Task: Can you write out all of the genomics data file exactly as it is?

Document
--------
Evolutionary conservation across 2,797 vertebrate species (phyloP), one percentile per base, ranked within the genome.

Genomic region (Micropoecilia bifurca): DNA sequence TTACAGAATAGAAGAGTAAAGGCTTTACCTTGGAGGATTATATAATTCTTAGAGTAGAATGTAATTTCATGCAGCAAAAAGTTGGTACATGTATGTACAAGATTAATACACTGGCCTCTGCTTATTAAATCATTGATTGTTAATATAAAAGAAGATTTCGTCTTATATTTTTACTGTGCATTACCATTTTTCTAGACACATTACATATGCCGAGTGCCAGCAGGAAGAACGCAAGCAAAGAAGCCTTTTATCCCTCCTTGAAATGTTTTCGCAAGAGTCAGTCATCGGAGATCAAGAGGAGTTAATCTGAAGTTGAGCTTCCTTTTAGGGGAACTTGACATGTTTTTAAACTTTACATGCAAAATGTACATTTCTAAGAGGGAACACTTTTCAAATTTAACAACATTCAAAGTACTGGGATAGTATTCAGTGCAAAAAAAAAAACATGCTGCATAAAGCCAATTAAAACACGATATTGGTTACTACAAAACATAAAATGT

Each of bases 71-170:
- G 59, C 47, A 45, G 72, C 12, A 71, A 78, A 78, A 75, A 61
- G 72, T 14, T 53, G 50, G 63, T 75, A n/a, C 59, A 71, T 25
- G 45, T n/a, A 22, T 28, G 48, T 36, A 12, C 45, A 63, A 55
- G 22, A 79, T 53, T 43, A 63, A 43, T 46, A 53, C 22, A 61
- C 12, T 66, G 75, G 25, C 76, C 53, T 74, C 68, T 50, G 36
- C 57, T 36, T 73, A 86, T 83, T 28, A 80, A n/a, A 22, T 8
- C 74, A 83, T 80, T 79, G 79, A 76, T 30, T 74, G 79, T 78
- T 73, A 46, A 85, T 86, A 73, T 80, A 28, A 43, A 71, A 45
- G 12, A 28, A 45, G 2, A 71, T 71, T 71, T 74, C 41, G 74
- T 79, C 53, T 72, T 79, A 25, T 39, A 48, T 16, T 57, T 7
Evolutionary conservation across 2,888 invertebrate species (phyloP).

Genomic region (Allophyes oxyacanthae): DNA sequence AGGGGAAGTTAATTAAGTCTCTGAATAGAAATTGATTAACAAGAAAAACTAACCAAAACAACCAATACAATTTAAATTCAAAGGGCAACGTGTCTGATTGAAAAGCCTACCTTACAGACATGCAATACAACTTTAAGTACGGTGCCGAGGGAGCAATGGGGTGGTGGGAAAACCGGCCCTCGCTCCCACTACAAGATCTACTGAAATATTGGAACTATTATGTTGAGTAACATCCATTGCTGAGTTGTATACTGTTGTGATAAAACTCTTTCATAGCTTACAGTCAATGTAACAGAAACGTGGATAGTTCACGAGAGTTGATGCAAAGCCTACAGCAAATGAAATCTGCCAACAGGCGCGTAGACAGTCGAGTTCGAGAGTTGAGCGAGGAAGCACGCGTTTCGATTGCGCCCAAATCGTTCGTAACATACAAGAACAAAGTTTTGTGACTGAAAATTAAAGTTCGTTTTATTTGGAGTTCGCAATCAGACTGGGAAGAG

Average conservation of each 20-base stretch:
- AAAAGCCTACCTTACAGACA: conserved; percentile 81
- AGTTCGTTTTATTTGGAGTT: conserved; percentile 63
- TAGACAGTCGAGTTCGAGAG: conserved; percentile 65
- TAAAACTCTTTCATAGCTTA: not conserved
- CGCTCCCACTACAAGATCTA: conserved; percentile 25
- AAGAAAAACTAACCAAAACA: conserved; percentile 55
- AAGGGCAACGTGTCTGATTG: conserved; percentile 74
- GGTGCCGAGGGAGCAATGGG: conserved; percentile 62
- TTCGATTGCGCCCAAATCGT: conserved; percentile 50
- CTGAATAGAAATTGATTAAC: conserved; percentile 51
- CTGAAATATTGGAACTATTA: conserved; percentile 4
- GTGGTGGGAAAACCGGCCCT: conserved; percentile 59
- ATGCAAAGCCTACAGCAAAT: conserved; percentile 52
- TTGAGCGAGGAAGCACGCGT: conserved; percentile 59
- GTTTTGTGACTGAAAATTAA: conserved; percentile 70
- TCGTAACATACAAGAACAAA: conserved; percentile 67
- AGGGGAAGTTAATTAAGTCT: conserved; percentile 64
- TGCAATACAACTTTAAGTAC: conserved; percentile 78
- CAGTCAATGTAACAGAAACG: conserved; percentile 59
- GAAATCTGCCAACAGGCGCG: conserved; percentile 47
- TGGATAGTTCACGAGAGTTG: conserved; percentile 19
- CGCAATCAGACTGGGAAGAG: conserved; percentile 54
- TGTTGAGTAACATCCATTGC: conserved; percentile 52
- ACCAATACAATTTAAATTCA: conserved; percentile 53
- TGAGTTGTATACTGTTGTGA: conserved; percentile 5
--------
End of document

Evolutionary conservation across 2,797 vertebrate species (phyloP), one percentile per base, ranked within the genome.

Genomic region (Micropoecilia bifurca): DNA sequence TTACAGAATAGAAGAGTAAAGGCTTTACCTTGGAGGATTATATAATTCTTAGAGTAGAATGTAATTTCATGCAGCAAAAAGTTGGTACATGTATGTACAAGATTAATACACTGGCCTCTGCTTATTAAATCATTGATTGTTAATATAAAAGAAGATTTCGTCTTATATTTTTACTGTGCATTACCATTTTTCTAGACACATTACATATGCCGAGTGCCAGCAGGAAGAACGCAAGCAAAGAAGCCTTTTATCCCTCCTTGAAATGTTTTCGCAAGAGTCAGTCATCGGAGATCAAGAGGAGTTAATCTGAAGTTGAGCTTCCTTTTAGGGGAACTTGACATGTTTTTAAACTTTACATGCAAAATGTACATTTCTAAGAGGGAACACTTTTCAAATTTAACAACATTCAAAGTACTGGGATAGTATTCAGTGCAAAAAAAAAAACATGCTGCATAAAGCCAATTAAAACACGATATTGGTTACTACAAAACATAAAATGT

Each of bases 71-170:
- G 59, C 47, A 45, G 72, C 12, A 71, A 78, A 78, A 75, A 61
- G 72, T 14, T 53, G 50, G 63, T 75, A n/a, C 59, A 71, T 25
- G 45, T n/a, A 22, T 28, G 48, T 36, A 12, C 45, A 63, A 55
- G 22, A 79, T 53, T 43, A 63, A 43, T 46, A 53, C 22, A 61
- C 12, T 66, G 75, G 25, C 76, C 53, T 74, C 68, T 50, G 36
- C 57, T 36, T 73, A 86, T 83, T 28, A 80, A n/a, A 22, T 8
- C 74, A 83, T 80, T 79, G 79, A 76, T 30, T 74, G 79, T 78
- T 73, A 46, A 85, T 86, A 73, T 80, A 28, A 43, A 71, A 45
- G 12, A 28, A 45, G 2, A 71, T 71, T 71, T 74, C 41, G 74
- T 79, C 53, T 72, T 79, A 25, T 39, A 48, T 16, T 57, T 7
Evolutionary conservation across 2,888 invertebrate species (phyloP).

Genomic region (Allophyes oxyacanthae): DNA sequence AGGGGAAGTTAATTAAGTCTCTGAATAGAAATTGATTAACAAGAAAAACTAACCAAAACAACCAATACAATTTAAATTCAAAGGGCAACGTGTCTGATTGAAAAGCCTACCTTACAGACATGCAATACAACTTTAAGTACGGTGCCGAGGGAGCAATGGGGTGGTGGGAAAACCGGCCCTCGCTCCCACTACAAGATCTACTGAAATATTGGAACTATTATGTTGAGTAACATCCATTGCTGAGTTGTATACTGTTGTGATAAAACTCTTTCATAGCTTACAGTCAATGTAACAGAAACGTGGATAGTTCACGAGAGTTGATGCAAAGCCTACAGCAAATGAAATCTGCCAACAGGCGCGTAGACAGTCGAGTTCGAGAGTTGAGCGAGGAAGCACGCGTTTCGATTGCGCCCAAATCGTTCGTAACATACAAGAACAAAGTTTTGTGACTGAAAATTAAAGTTCGTTTTATTTGGAGTTCGCAATCAGACTGGGAAGAG

Average conservation of each 20-base stretch:
- AAAAGCCTACCTTACAGACA: conserved; percentile 81
- AGTTCGTTTTATTTGGAGTT: conserved; percentile 63
- TAGACAGTCGAGTTCGAGAG: conserved; percentile 65
- TAAAACTCTTTCATAGCTTA: not conserved
- CGCTCCCACTACAAGATCTA: conserved; percentile 25
- AAGAAAAACTAACCAAAACA: conserved; percentile 55
- AAGGGCAACGTGTCTGATTG: conserved; percentile 74
- GGTGCCGAGGGAGCAATGGG: conserved; percentile 62
- TTCGATTGCGCCCAAATCGT: conserved; percentile 50
- CTGAATAGAAATTGATTAAC: conserved; percentile 51
- CTGAAATATTGGAACTATTA: conserved; percentile 4
- GTGGTGGGAAAACCGGCCCT: conserved; percentile 59
- ATGCAAAGCCTACAGCAAAT: conserved; percentile 52
- TTGAGCGAGGAAGCACGCGT: conserved; percentile 59
- GTTTTGTGACTGAAAATTAA: conserved; percentile 70
- TCGTAACATACAAGAACAAA: conserved; percentile 67
- AGGGGAAGTTAATTAAGTCT: conserved; percentile 64
- TGCAATACAACTTTAAGTAC: conserved; percentile 78
- CAGTCAATGTAACAGAAACG: conserved; percentile 59
- GAAATCTGCCAACAGGCGCG: conserved; percentile 47
- TGGATAGTTCACGAGAGTTG: conserved; percentile 19
- CGCAATCAGACTGGGAAGAG: conserved; percentile 54
- TGTTGAGTAACATCCATTGC: conserved; percentile 52
- ACCAATACAATTTAAATTCA: conserved; percentile 53
- TGAGTTGTATACTGTTGTGA: conserved; percentile 5